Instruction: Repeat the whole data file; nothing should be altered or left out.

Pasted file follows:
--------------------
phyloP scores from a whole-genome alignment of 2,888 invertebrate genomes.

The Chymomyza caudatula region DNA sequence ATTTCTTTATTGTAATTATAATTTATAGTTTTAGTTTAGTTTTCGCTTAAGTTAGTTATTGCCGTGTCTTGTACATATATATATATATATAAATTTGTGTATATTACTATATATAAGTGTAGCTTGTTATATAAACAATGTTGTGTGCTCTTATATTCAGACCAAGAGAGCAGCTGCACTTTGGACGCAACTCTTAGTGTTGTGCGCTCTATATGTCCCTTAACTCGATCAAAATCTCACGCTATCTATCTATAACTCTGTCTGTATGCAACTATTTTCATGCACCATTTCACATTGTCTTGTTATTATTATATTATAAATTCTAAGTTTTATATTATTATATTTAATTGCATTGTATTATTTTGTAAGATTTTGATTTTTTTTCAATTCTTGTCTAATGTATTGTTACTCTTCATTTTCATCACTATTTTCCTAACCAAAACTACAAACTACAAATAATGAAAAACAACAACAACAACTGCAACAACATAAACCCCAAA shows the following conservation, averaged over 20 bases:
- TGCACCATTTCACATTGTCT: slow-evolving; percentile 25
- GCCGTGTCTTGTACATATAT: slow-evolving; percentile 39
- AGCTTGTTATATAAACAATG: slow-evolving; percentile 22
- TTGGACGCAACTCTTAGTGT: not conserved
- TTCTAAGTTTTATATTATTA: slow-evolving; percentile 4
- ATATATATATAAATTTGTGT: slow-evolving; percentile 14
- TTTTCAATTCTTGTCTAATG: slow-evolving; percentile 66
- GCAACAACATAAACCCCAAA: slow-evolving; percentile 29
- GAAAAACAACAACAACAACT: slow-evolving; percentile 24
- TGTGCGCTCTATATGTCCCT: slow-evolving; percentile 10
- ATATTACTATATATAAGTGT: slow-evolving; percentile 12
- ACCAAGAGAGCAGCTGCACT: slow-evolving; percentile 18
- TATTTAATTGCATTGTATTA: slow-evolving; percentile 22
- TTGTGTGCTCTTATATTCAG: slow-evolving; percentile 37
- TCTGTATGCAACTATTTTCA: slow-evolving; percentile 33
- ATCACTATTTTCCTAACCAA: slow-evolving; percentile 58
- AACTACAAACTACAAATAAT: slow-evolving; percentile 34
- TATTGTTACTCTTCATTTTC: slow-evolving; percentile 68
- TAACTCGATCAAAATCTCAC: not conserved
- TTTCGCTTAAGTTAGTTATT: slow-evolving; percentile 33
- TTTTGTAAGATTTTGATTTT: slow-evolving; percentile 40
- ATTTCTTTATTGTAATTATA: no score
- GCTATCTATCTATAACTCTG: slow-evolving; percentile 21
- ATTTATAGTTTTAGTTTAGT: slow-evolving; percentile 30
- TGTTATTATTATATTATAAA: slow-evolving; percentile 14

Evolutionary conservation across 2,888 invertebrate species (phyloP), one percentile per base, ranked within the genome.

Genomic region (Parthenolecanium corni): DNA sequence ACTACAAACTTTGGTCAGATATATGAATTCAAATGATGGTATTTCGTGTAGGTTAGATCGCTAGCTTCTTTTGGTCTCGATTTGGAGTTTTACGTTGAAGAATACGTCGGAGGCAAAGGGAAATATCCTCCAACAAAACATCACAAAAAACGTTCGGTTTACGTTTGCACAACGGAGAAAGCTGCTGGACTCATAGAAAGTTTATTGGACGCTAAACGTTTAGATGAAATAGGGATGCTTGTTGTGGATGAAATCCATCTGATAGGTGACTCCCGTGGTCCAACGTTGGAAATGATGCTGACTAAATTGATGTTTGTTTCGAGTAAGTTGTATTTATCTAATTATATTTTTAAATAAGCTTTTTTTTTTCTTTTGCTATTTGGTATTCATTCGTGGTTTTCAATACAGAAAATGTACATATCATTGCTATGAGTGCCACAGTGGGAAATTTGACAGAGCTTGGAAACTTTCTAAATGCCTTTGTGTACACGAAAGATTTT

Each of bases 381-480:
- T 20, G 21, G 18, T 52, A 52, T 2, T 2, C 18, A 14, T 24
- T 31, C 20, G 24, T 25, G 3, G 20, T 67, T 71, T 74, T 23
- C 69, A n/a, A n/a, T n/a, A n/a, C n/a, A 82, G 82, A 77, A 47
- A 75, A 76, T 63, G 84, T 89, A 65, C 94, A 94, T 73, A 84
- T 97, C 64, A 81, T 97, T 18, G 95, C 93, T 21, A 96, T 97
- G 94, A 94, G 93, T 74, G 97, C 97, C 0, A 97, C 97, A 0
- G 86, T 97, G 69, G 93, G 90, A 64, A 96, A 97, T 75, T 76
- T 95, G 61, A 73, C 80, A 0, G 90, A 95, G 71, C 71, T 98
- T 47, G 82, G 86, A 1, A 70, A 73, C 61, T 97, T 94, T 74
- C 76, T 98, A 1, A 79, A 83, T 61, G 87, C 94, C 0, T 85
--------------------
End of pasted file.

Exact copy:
phyloP scores from a whole-genome alignment of 2,888 invertebrate genomes.

The Chymomyza caudatula region DNA sequence ATTTCTTTATTGTAATTATAATTTATAGTTTTAGTTTAGTTTTCGCTTAAGTTAGTTATTGCCGTGTCTTGTACATATATATATATATATAAATTTGTGTATATTACTATATATAAGTGTAGCTTGTTATATAAACAATGTTGTGTGCTCTTATATTCAGACCAAGAGAGCAGCTGCACTTTGGACGCAACTCTTAGTGTTGTGCGCTCTATATGTCCCTTAACTCGATCAAAATCTCACGCTATCTATCTATAACTCTGTCTGTATGCAACTATTTTCATGCACCATTTCACATTGTCTTGTTATTATTATATTATAAATTCTAAGTTTTATATTATTATATTTAATTGCATTGTATTATTTTGTAAGATTTTGATTTTTTTTCAATTCTTGTCTAATGTATTGTTACTCTTCATTTTCATCACTATTTTCCTAACCAAAACTACAAACTACAAATAATGAAAAACAACAACAACAACTGCAACAACATAAACCCCAAA shows the following conservation, averaged over 20 bases:
- TGCACCATTTCACATTGTCT: slow-evolving; percentile 25
- GCCGTGTCTTGTACATATAT: slow-evolving; percentile 39
- AGCTTGTTATATAAACAATG: slow-evolving; percentile 22
- TTGGACGCAACTCTTAGTGT: not conserved
- TTCTAAGTTTTATATTATTA: slow-evolving; percentile 4
- ATATATATATAAATTTGTGT: slow-evolving; percentile 14
- TTTTCAATTCTTGTCTAATG: slow-evolving; percentile 66
- GCAACAACATAAACCCCAAA: slow-evolving; percentile 29
- GAAAAACAACAACAACAACT: slow-evolving; percentile 24
- TGTGCGCTCTATATGTCCCT: slow-evolving; percentile 10
- ATATTACTATATATAAGTGT: slow-evolving; percentile 12
- ACCAAGAGAGCAGCTGCACT: slow-evolving; percentile 18
- TATTTAATTGCATTGTATTA: slow-evolving; percentile 22
- TTGTGTGCTCTTATATTCAG: slow-evolving; percentile 37
- TCTGTATGCAACTATTTTCA: slow-evolving; percentile 33
- ATCACTATTTTCCTAACCAA: slow-evolving; percentile 58
- AACTACAAACTACAAATAAT: slow-evolving; percentile 34
- TATTGTTACTCTTCATTTTC: slow-evolving; percentile 68
- TAACTCGATCAAAATCTCAC: not conserved
- TTTCGCTTAAGTTAGTTATT: slow-evolving; percentile 33
- TTTTGTAAGATTTTGATTTT: slow-evolving; percentile 40
- ATTTCTTTATTGTAATTATA: no score
- GCTATCTATCTATAACTCTG: slow-evolving; percentile 21
- ATTTATAGTTTTAGTTTAGT: slow-evolving; percentile 30
- TGTTATTATTATATTATAAA: slow-evolving; percentile 14

Evolutionary conservation across 2,888 invertebrate species (phyloP), one percentile per base, ranked within the genome.

Genomic region (Parthenolecanium corni): DNA sequence ACTACAAACTTTGGTCAGATATATGAATTCAAATGATGGTATTTCGTGTAGGTTAGATCGCTAGCTTCTTTTGGTCTCGATTTGGAGTTTTACGTTGAAGAATACGTCGGAGGCAAAGGGAAATATCCTCCAACAAAACATCACAAAAAACGTTCGGTTTACGTTTGCACAACGGAGAAAGCTGCTGGACTCATAGAAAGTTTATTGGACGCTAAACGTTTAGATGAAATAGGGATGCTTGTTGTGGATGAAATCCATCTGATAGGTGACTCCCGTGGTCCAACGTTGGAAATGATGCTGACTAAATTGATGTTTGTTTCGAGTAAGTTGTATTTATCTAATTATATTTTTAAATAAGCTTTTTTTTTTCTTTTGCTATTTGGTATTCATTCGTGGTTTTCAATACAGAAAATGTACATATCATTGCTATGAGTGCCACAGTGGGAAATTTGACAGAGCTTGGAAACTTTCTAAATGCCTTTGTGTACACGAAAGATTTT

Each of bases 381-480:
- T 20, G 21, G 18, T 52, A 52, T 2, T 2, C 18, A 14, T 24
- T 31, C 20, G 24, T 25, G 3, G 20, T 67, T 71, T 74, T 23
- C 69, A n/a, A n/a, T n/a, A n/a, C n/a, A 82, G 82, A 77, A 47
- A 75, A 76, T 63, G 84, T 89, A 65, C 94, A 94, T 73, A 84
- T 97, C 64, A 81, T 97, T 18, G 95, C 93, T 21, A 96, T 97
- G 94, A 94, G 93, T 74, G 97, C 97, C 0, A 97, C 97, A 0
- G 86, T 97, G 69, G 93, G 90, A 64, A 96, A 97, T 75, T 76
- T 95, G 61, A 73, C 80, A 0, G 90, A 95, G 71, C 71, T 98
- T 47, G 82, G 86, A 1, A 70, A 73, C 61, T 97, T 94, T 74
- C 76, T 98, A 1, A 79, A 83, T 61, G 87, C 94, C 0, T 85